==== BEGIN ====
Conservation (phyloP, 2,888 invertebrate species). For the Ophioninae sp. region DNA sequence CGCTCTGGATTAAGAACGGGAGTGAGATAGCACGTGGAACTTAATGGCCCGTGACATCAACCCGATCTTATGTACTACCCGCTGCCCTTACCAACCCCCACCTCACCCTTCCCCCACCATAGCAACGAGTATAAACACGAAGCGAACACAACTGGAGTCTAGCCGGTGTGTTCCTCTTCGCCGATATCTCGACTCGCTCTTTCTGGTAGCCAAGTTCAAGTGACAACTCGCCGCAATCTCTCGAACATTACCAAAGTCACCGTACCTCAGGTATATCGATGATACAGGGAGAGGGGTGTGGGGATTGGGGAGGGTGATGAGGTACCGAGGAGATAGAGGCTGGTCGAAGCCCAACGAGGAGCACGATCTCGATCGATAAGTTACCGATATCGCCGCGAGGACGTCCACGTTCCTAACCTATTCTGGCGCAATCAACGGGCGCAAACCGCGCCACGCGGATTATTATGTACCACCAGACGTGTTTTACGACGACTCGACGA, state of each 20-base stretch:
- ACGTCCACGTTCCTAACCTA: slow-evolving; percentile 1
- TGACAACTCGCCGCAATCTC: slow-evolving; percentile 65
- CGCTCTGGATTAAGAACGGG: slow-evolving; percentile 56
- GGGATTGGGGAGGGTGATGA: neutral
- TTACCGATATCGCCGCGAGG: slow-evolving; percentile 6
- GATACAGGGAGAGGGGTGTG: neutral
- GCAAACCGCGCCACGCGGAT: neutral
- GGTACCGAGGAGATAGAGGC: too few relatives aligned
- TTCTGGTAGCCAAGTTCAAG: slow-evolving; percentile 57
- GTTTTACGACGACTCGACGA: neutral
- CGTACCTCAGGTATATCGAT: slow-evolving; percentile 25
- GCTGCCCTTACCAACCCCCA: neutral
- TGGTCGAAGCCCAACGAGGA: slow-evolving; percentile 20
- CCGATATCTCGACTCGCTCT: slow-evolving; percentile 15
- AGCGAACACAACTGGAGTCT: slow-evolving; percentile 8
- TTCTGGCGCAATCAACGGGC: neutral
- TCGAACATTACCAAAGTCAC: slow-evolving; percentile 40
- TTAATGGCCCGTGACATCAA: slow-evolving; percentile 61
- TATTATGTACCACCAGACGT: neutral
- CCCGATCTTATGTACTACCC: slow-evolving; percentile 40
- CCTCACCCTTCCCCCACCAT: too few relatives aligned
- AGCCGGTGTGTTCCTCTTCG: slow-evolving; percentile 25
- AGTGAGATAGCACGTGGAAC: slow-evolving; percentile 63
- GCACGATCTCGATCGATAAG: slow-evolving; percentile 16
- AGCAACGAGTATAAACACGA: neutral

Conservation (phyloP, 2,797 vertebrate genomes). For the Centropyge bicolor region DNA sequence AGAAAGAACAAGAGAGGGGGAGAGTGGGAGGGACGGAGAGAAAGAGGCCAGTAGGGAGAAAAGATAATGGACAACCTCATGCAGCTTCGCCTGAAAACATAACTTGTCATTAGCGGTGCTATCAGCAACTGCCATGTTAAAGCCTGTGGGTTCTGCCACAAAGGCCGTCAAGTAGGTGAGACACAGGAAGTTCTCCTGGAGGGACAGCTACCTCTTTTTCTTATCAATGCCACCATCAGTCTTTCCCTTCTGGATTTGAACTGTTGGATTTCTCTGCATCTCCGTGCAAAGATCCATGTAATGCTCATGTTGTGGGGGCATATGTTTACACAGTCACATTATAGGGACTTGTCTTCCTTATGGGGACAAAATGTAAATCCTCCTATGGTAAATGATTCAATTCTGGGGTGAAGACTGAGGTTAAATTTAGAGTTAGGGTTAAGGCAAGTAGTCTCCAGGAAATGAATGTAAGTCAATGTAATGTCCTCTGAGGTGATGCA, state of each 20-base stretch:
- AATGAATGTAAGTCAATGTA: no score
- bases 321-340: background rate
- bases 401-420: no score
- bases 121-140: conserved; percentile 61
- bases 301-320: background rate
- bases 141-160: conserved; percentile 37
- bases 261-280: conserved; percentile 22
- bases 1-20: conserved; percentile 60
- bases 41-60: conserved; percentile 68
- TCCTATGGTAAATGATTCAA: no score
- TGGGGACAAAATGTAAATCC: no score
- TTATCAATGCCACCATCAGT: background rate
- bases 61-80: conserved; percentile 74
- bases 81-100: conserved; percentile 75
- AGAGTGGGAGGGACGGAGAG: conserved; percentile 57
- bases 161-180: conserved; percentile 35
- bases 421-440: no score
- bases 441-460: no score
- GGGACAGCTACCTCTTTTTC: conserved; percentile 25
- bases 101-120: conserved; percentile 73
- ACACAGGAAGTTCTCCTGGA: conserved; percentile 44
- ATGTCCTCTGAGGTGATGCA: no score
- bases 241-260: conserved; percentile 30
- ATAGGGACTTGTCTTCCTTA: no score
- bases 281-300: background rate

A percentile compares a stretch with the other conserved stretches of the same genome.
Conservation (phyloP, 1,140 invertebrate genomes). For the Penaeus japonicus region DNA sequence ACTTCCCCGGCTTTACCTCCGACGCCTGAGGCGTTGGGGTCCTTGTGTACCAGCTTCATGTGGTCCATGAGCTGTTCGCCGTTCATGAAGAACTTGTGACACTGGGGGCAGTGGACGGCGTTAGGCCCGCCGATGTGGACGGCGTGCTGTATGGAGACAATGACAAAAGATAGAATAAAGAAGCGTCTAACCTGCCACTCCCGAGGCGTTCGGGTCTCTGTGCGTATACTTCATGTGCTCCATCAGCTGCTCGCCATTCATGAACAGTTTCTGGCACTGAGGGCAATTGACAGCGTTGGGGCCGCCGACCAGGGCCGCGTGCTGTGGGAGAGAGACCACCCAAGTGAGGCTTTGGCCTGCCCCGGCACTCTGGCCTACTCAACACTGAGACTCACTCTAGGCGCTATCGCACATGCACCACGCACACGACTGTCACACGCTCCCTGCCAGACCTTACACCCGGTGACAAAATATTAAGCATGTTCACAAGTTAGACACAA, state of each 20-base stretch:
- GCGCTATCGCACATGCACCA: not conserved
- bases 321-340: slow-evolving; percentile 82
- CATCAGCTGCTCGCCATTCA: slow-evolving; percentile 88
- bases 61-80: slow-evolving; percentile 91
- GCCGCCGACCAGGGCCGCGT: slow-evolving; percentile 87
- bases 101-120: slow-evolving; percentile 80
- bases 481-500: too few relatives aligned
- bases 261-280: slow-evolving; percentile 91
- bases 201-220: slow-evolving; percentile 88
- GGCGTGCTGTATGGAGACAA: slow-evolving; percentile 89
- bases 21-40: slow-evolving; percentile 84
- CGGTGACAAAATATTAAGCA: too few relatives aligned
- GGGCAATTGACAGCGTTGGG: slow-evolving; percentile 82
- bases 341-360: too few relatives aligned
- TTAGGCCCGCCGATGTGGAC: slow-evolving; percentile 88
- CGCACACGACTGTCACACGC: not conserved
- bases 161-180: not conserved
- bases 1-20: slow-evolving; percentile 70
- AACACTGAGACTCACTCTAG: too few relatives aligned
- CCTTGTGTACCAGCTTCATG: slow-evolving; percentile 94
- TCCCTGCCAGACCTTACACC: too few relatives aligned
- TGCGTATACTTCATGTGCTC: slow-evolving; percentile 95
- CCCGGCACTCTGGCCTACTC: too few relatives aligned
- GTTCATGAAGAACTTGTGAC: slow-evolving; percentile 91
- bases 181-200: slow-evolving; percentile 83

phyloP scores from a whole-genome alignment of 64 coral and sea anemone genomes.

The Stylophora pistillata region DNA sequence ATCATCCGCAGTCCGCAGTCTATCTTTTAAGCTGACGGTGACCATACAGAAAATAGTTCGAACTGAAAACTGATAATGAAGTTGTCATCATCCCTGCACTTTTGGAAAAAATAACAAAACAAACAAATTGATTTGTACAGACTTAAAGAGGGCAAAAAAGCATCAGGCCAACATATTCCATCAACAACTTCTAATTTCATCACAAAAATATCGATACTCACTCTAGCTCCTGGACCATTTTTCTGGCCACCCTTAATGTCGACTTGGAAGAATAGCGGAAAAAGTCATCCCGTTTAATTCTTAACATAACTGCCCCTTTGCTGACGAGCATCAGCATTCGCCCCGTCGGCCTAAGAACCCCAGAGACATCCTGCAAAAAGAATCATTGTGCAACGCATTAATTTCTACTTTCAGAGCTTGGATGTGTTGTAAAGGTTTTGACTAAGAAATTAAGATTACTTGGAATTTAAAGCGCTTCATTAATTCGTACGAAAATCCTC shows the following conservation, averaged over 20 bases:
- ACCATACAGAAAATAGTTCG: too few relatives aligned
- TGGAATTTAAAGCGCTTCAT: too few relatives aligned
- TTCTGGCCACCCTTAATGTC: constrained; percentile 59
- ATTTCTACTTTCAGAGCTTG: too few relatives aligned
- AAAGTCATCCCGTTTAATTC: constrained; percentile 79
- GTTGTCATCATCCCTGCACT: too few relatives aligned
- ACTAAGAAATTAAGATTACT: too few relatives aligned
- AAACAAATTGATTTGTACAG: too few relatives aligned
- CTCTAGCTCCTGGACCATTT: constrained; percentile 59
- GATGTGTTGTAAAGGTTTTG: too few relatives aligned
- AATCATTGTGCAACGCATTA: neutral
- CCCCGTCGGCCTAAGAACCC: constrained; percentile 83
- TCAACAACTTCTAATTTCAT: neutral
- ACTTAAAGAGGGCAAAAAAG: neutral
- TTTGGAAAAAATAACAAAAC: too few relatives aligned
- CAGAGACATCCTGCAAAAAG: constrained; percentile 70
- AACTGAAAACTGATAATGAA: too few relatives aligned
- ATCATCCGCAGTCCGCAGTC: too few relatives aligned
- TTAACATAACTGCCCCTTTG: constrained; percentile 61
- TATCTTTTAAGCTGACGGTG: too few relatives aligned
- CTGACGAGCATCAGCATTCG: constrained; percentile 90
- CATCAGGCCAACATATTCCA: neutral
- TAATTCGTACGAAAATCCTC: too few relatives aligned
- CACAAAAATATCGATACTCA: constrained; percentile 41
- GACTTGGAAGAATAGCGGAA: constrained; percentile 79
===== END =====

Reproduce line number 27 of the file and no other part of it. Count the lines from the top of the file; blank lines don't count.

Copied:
Conservation (phyloP, 2,797 vertebrate genomes). For the Centropyge bicolor region DNA sequence AGAAAGAACAAGAGAGGGGGAGAGTGGGAGGGACGGAGAGAAAGAGGCCAGTAGGGAGAAAAGATAATGGACAACCTCATGCAGCTTCGCCTGAAAACATAACTTGTCATTAGCGGTGCTATCAGCAACTGCCATGTTAAAGCCTGTGGGTTCTGCCACAAAGGCCGTCAAGTAGGTGAGACACAGGAAGTTCTCCTGGAGGGACAGCTACCTCTTTTTCTTATCAATGCCACCATCAGTCTTTCCCTTCTGGATTTGAACTGTTGGATTTCTCTGCATCTCCGTGCAAAGATCCATGTAATGCTCATGTTGTGGGGGCATATGTTTACACAGTCACATTATAGGGACTTGTCTTCCTTATGGGGACAAAATGTAAATCCTCCTATGGTAAATGATTCAATTCTGGGGTGAAGACTGAGGTTAAATTTAGAGTTAGGGTTAAGGCAAGTAGTCTCCAGGAAATGAATGTAAGTCAATGTAATGTCCTCTGAGGTGATGCA, state of each 20-base stretch: